Various Artists: Fields and Streams

Adrien Begrand

Various Artists

Fields and Streams

Label: Kill Rock Stars
US Release Date: 2002-05-07
UK Release Date: 2002-05-20

Fields and Streams, the newest compilation album from Olympia, Washington's Kill Rock Stars label, is overwhelming: New tracks by 45 indie artists, about two and a half hours' worth of music to listen to. Combining a few well-known indie artists, a few lesser knowns, and lots of virtually unknown bands, this double-CD collection is an excellent sample of some of the best that indie rock has to offer right now. Typically, Kill Rock Stars favors the women-fronted bands, as 37 of the 45 tracks have female singers.

Where to begin? How about with the more well known artists? One of the best songs on this huge CD is "Modern Things", a brand new song by Hot Band of the Moment, New York's Yeah Yeah Yeahs. Vocalist Karen O swaggers in with her super-sultry rock goddess persona, as she sings "Try me out / For what I'm all about / And we can make some noise / Not like the other boys" while the other two-thirds of this bass-less band shifts the song into overdrive. Another great NYC band, the Mooney Suzuki, contribute a killer track in the form of "All the Evils of This World", yet another searing combination of garage and '60s funk; it's such a good song that it easily matches anything on their excellent recent Electric Sweat album. San Francisco's wonderful the Aislers Set contribute "Through the Swells", a continuation of their trademark breezy, lo-fi Wall of Sound music with soft vocal harmonies with piano and trumpet accents. Former Geraldine Fibber Carla Bozulich is her typically witty self on the singsong "Blue Boys". Riot Grrrl pioneers Mecca Normal are back with "Blame the Glass Man", a song that will please some and annoy many, depending on your tolerance of Jean Smith's vocal stylings. Mary Timony's "Tiger in the Forest" has the former Helium frontwoman continuing her foray into the more esoteric, with a more piano/mellotron and electronic influence (think Fiona Apple singing about fairies). But again, for what seems like the kazillionth time, alt-country goddess Neko Case steals yet another compilation, this time with her astounding cover of "Knock Loud" (originally by Vancouver indie musician-slash-veejay-slash-renaissance woman Sook Yin-Lee), a song previously found on Case's own covers album Canadian Amp.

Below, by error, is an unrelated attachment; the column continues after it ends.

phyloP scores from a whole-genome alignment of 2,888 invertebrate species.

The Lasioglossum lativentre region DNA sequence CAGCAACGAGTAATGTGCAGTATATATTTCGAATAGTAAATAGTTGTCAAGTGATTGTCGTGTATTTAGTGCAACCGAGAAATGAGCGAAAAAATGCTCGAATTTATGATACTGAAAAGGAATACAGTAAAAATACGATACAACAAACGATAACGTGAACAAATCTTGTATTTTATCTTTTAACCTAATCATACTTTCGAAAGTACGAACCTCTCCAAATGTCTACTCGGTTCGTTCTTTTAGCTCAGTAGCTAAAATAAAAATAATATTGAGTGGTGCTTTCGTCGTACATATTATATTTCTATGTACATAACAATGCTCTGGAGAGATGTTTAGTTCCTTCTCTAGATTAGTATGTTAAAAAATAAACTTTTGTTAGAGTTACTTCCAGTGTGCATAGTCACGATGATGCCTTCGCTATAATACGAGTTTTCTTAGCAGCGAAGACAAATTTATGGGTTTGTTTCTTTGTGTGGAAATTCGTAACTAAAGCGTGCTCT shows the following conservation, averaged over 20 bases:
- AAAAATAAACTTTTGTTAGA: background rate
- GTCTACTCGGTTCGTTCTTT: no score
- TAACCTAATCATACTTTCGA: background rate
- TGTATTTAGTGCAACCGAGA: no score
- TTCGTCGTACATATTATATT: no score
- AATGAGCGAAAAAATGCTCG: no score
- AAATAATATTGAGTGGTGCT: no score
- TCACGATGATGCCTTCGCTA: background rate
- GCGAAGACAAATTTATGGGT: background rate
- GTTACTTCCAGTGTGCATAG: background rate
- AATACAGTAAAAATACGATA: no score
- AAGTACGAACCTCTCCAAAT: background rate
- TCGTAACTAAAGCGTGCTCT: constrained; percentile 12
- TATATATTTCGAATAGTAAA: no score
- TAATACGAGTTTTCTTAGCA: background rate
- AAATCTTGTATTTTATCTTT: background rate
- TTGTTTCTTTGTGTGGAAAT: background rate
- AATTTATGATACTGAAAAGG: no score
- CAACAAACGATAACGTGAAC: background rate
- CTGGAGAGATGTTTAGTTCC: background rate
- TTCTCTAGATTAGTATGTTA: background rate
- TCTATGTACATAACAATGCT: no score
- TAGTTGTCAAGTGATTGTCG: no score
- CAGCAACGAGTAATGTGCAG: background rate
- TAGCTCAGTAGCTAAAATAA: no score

The rest of Fields and Streams is a pleasure to hear. You discover a new favorite song with each listen. One day it could be Manda & the Marbles' early Go-Go's sound ("Sex Object"), and the next day you'd be grabbed by whacked-out French outfit Stereo Total ("The Monster (Oh qu'il est vilain)"), which sounds like a cross between Stereolab and the Shaggs. There are loads and loads of songs to discover; Gene Defcon's "Caeser's Planes" sounds like a New Order tribute, the Lost Sounds' "Total Destruction" sounds heavily influenced by bands such as the Raincoats and Siouxsie and the Banshees, and the Quails' "Memo From the Desk of the Quails" is an irresistible, shuffling bit of silliness (complete with "boogedy-boogedy-boogedy" backing vocals). Chicago band the Reputation's intoxicating "For the Win" is dreamy guitarpop that sounds great; such musicianship from an unknown band is somewhat disarming.

And that's just the first disc . . . Disc Two is even better. Tender Trap ("That Girl") contributes a whimsical, new wave song, while Bangs continues where the Donnas left off with the raucous "New Scars". Fifth Column's "Imbecile" sounds like the Cramps fronted by a woman, while the lovely acoustic song "Hiding Behind the Moon" sounds like a woman, but it's a guy, in the form of castrati-voiced Jeff Hanson. The Long Goodbye is a real revelation, as their "Dawn of Understanding" combines hard rock with female harmonies as well as Veruca Salt did on their debut album. Erase Errata ("Leg Night") is a bit of Beefheart-inspired weirdness, while Deerhoof's "Song of Sorn" is just plain weird, in a good, Fugs-ish way. Dirt Bike Annie ("Ode to the Go Cart") is wonderful, straightforward guitarpop, while both Danielle Howle and the Tantrums and Virginia North and Them Wranch contribute some great alt-country tunes. Sherry Fraser's goth outfit Two Ton Boa closes out Fields and Streams with "Porcelain Throne", a bombastic cross between PJ Harvey and Spinal Tap's "Big Bottom", a one-trick-pony sound that would sound repetitive on an entire album, but here, it works well on its own, and to be fair, is very catchy.

There are so many songs to discover on Fields and Streams, that if I was to critique each one, I'd be going on for another thousand words, and I've subjected you to my inane ramblings long enough. Heck, I didn't even mention Quasi's White Stripes-like treatment of Curtis Mayfield's "Queen Majesty". Based on the songs I've highlighted alone, this CD is well worth your hard-earned cash. There are a couple tunes that are sure to annoy (for me, it was Kim Gordon's self-indulgent project called the Supreme Indifference), but the gems far, far outweigh the dreck. Play this for a couple weeks, and find some new favorite bands. Go buy it now. Satisfaction is absolutely guaranteed.

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